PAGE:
So it’s official – after a couple years of delay, New York City’s Metropolitan Transit Authority (MTA) is giving the “green light” for a rollout regarding its deal with the contractor, Transit Wireless LLC, to light up the city’s subway station for cellular phone and Internet services. It wasn’t until after Transit Wireless LLC, partnered with Broadcast Australia that it was able to demonstrate sufficient financial backing to move forward with implementation after their testing of the technologies.

Even though the plan forecasts an outfitting of Manhattan stations for the first two years and all the other 277 stations the following four years, connectivity will most likely be available for subway mezzanines, platforms and other locations of the stations but not in the tunnels. For the MTA and many straphangers, that may be both good and bad.

Overall, I think it’s great that wireless voice and data communication may improve safety for commuters, transit workers and emergency responders while providing critical information in cases of emergencies but can’t help but to wonder how everyday customer experience will change in the subways. While MTA service cuts continue but are building capabilities in telecom services, subway riders facing delays due to fewer but more crowded rides will undoubtedly leverage and find useful the connectivity to let others know they are running late. In addition, it will help ease the congested foot traffic of those who stop in the middle of the stairwells to finish their conversation or send their text messages while entering a station.

While on-net gadgets are integrated in the fabric of our lives, the experience of overhearing private conversations in more confined spaces may test New Yorkers’ patience and potential need to be more wary of their smart phones to prevent higher occurrences of theft. Katharine Seelye for the New York Times recently wrote an article of how Boston’s recent implementation of telecommunications infrastructure in their Orange Line has increased smart phone snatching:

“The police say most thefts occur when passengers are sitting or standing in the subway near the door and paying more attention to their phones than to their surroundings. The thief snatches the phone and darts out of the train just as the doors shut.”

And, yes, I can imagine myself in a situation where I may have just finished writing an important email in the tunnel waiting to get a signal at a station to then send the email, just to find that my BlackBerry has been swept away in the clutches of an opportunist whose timing and reflexes are faster than my-unwitting-self. It’s not a situation that I like thinking about but will certainly make me think twice before I get too involved with the contents of my devices.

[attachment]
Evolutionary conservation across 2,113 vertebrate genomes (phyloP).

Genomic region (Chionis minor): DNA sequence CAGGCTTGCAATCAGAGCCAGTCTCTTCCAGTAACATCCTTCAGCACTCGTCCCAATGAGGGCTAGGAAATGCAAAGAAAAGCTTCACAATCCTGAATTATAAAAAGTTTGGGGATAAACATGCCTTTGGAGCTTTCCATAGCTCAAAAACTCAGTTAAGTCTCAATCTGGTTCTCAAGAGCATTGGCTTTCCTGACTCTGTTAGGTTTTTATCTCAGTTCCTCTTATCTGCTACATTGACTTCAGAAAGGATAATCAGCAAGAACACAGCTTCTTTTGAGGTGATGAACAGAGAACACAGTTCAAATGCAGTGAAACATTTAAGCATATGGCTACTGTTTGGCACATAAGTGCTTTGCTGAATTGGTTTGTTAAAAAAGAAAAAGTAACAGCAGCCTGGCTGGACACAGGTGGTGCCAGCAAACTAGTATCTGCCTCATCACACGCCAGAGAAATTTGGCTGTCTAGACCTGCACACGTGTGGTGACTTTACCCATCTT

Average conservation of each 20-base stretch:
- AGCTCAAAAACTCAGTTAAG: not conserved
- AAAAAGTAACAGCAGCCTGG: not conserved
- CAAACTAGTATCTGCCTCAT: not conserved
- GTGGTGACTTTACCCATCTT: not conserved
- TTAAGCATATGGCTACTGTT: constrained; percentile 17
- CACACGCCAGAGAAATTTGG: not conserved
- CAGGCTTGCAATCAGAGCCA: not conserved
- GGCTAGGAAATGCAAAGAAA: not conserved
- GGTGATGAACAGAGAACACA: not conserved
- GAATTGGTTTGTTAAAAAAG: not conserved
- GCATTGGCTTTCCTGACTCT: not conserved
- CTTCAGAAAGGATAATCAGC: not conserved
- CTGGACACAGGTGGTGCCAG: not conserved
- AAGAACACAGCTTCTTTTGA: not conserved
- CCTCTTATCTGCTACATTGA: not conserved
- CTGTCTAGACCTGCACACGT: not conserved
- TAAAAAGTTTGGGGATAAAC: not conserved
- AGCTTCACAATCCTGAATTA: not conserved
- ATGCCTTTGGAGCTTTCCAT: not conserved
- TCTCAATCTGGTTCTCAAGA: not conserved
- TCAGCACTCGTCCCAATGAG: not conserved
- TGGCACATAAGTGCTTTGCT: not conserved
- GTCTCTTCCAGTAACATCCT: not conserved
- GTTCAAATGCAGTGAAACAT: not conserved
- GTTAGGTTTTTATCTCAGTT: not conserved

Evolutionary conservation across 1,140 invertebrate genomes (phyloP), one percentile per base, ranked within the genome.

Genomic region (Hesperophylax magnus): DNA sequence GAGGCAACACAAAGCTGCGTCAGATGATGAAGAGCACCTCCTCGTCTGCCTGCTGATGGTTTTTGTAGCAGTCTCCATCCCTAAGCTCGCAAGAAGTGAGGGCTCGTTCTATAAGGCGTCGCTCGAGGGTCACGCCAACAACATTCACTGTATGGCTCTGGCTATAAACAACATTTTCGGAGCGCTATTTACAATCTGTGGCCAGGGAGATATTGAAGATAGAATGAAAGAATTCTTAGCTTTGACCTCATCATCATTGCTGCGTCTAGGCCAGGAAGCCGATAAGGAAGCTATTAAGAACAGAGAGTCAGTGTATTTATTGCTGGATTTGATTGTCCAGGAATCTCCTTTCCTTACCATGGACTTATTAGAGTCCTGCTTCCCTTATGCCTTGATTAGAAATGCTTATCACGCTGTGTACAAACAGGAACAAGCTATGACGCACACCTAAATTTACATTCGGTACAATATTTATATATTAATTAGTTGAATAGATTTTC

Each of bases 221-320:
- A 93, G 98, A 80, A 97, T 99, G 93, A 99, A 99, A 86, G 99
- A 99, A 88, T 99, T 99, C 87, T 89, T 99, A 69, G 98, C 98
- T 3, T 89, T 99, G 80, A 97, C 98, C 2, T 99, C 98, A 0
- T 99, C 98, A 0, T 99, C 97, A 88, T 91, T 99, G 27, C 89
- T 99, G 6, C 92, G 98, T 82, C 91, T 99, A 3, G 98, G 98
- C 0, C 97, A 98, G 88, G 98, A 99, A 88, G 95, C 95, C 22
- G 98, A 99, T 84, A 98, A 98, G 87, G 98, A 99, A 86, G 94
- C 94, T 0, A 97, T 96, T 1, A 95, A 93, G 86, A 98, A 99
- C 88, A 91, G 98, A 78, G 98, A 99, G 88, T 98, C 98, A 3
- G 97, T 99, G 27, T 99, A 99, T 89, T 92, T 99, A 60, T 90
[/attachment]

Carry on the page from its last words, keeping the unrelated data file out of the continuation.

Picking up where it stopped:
On the business side, the MTA is definitely juggling a lot of balls in the air while closing their budget gap, allocating some of the budget towards telecom infrastructure and hedging their bets towards this new revenue stream. In this deal, cellular phone carriers will be paying Transit Wireless LLC for customers to use their infrastructure, while Transit Wireless LLC shares half of the revenue with the MTA. Although this is a great proposition for the MTA, and should the next six years prove fruitful for all stakeholders, outfitting the tunnels could potentially be the next big leap in delivering more quality services.

Based on Wikipedia’s 2009 figures of the subway system, the MTA delivered close to 1.6B rides over 656 miles of revenue-generating tracks. And perhaps in the not-so-distant future, the revenue that could be generated over those same tracks could also be based on telecommunications services. By augmenting their focus and investments into other types of revenue streams, MTA may not only be able to pull themselves through this budgetary crisis but can potentially modernize customer experience by being better positioned to deploy other services on top of the infrastructure (i.e., the iPhone MTA Subway App, HopStop augmented reality app, digital and interactive displays for advertising, etc.).

Mr. Shin is a Moore Fellow and an Inc. 500 award winning executive, who possesses continuous intellectual curiosity in the intersections of business, creativity, and technology, with over eighteen years of well-rounded and seasoned leadership of complex initiatives working with many diverse teams across several industries. He is currently a Co-Founder for Content of Characters, Board Member for Dosha Pops, Co-Founder for In The Lights PR, and consults, mentors, and advises other startups; and has held senior leadership positions that demand: corporate governance, executive management, entrepreneurship, intrapreneurship, program management, business transformation, product development, new products / services launch, business development, strategic positioning, technology management and enterprise risk management.